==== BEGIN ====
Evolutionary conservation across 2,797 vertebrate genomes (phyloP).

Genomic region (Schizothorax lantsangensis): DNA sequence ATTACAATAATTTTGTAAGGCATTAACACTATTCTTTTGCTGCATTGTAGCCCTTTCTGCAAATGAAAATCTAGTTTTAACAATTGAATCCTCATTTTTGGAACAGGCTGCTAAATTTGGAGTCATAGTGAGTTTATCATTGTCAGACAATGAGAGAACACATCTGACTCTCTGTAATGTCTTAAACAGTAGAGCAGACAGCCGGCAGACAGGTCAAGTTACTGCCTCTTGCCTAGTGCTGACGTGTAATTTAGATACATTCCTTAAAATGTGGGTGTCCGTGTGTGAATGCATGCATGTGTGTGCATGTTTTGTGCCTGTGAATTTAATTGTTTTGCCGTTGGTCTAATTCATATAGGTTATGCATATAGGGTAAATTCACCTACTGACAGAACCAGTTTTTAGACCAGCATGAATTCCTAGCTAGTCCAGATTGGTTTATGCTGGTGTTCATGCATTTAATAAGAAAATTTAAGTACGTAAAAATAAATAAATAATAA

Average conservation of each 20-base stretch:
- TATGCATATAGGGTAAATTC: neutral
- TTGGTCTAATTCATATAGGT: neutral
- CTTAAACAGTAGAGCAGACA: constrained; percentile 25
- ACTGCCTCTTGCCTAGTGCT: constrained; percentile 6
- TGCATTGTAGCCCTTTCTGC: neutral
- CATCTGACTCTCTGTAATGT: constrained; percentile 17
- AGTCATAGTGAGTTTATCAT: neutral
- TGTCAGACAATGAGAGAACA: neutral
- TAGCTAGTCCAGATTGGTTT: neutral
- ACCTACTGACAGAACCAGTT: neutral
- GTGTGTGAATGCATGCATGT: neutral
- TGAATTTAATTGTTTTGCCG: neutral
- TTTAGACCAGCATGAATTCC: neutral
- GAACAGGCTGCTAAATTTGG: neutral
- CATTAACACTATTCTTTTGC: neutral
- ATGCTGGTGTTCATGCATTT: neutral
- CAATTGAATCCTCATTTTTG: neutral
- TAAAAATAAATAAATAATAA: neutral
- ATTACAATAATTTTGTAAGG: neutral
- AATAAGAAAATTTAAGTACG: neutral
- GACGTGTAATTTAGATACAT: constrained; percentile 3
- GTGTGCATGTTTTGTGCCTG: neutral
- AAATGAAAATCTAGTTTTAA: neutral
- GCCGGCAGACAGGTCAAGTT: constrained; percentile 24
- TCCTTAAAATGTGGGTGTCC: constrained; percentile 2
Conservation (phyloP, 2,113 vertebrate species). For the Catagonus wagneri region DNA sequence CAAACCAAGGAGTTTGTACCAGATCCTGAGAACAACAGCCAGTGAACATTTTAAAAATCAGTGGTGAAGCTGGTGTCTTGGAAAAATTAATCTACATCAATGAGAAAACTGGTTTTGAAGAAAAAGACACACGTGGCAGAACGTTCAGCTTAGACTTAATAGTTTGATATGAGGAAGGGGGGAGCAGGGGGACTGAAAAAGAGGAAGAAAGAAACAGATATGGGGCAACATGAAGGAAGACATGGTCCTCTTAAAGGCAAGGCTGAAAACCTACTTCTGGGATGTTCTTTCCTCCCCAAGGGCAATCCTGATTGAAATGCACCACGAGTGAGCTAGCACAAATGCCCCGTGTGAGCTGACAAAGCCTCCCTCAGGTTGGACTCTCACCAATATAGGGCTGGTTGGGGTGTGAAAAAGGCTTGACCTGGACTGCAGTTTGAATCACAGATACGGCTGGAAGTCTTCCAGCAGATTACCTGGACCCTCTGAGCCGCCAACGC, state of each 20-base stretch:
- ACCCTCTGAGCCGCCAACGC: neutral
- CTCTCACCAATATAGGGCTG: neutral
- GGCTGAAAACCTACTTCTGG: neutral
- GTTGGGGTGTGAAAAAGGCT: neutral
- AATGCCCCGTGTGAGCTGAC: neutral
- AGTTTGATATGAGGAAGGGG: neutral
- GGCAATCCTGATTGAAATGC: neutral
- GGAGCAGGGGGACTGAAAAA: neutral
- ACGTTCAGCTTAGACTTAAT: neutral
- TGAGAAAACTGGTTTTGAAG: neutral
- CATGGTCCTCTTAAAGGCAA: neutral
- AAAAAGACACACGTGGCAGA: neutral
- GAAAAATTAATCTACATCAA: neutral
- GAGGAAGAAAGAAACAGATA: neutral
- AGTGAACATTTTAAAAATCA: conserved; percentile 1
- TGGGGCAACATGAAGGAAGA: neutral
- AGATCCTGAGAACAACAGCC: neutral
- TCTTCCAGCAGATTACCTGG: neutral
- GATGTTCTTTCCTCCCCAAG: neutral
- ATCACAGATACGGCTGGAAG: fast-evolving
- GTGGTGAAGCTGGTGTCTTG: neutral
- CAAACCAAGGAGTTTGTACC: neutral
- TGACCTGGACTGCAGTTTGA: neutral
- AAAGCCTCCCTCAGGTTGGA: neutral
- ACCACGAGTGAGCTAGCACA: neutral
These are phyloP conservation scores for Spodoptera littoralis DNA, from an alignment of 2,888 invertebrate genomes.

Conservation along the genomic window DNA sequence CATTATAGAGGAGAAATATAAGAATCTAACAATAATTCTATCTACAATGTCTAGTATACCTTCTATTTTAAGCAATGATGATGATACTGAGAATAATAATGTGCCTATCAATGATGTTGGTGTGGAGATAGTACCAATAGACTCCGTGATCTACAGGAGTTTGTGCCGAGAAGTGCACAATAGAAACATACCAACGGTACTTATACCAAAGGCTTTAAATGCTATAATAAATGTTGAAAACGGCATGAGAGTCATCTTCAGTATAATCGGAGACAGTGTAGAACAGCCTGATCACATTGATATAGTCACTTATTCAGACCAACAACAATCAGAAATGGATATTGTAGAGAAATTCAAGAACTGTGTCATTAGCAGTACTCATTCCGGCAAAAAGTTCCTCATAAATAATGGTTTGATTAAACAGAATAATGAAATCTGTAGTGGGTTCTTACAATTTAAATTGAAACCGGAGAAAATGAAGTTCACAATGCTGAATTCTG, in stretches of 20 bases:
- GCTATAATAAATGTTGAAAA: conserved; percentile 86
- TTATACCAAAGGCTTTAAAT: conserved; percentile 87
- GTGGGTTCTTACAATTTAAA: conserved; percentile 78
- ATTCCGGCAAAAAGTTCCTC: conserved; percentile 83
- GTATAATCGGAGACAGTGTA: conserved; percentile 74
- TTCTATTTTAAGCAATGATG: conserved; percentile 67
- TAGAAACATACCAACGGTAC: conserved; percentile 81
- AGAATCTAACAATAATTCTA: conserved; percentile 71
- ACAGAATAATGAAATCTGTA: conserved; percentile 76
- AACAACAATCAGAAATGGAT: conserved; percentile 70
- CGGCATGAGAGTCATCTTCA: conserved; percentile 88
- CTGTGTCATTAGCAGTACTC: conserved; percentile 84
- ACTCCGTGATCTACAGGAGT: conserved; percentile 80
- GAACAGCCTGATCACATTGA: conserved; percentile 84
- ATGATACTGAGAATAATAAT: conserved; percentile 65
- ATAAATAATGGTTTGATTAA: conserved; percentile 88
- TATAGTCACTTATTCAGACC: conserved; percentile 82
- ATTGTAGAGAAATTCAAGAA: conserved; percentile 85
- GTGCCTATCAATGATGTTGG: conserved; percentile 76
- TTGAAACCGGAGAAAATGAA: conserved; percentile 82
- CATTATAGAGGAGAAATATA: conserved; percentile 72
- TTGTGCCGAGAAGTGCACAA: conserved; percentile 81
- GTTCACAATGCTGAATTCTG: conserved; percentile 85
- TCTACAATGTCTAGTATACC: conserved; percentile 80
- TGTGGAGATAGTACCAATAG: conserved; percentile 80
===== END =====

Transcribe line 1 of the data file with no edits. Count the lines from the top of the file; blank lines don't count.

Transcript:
Evolutionary conservation across 2,797 vertebrate genomes (phyloP).